HPV is spread by direct and indirect contact from an infected host. Avoiding direct contact with infected surfaces such as communal changing rooms and shower floors and benches, avoiding sharing of shoes and socks and avoiding contact with warts on other parts of the body and on the bodies of others may help reduce the spread of infection. Infection is less common among adults than children.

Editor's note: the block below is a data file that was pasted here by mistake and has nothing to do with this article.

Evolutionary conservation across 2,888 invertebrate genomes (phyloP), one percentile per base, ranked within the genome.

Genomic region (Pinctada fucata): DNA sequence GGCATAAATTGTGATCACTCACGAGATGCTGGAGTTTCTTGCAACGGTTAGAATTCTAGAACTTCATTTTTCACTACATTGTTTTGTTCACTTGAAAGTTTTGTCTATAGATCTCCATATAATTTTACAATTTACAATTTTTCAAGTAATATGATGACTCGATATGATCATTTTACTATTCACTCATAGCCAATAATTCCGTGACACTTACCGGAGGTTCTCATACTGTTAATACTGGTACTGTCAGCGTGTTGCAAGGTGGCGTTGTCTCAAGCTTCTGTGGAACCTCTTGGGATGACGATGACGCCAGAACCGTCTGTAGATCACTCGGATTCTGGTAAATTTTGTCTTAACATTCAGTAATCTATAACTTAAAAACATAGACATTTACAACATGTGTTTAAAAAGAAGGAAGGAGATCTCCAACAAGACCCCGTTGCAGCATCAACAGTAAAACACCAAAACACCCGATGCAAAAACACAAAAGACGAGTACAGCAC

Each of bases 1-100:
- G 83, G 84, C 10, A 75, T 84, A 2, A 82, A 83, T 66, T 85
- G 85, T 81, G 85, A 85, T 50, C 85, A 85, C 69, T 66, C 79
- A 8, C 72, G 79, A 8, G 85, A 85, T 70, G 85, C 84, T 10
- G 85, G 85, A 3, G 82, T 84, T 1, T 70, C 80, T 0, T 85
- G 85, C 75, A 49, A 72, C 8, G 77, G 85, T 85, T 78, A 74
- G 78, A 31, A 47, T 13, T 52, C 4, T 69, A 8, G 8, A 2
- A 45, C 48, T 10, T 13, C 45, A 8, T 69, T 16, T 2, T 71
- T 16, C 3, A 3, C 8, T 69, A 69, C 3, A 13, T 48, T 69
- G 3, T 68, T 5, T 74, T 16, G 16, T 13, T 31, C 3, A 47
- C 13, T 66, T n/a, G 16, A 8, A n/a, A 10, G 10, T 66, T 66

As all warts are contagious, precautions should be taken to avoid spreading them. The British National Health Service recommends that children with warts:
cover them with an adhesive bandage while swimming
wear flip-flops when using communal showers
should not share towels.
Plantar warts are not prevented by inoculation with currently available HPV vaccines because the warts are caused by different strains of the human papillomavirus. Gardasil protects against strains 6, 11, 16, and 18, and Cervarix protects against 16 and 18, whereas plantar warts are caused by strains 1, 2, 4, and 63.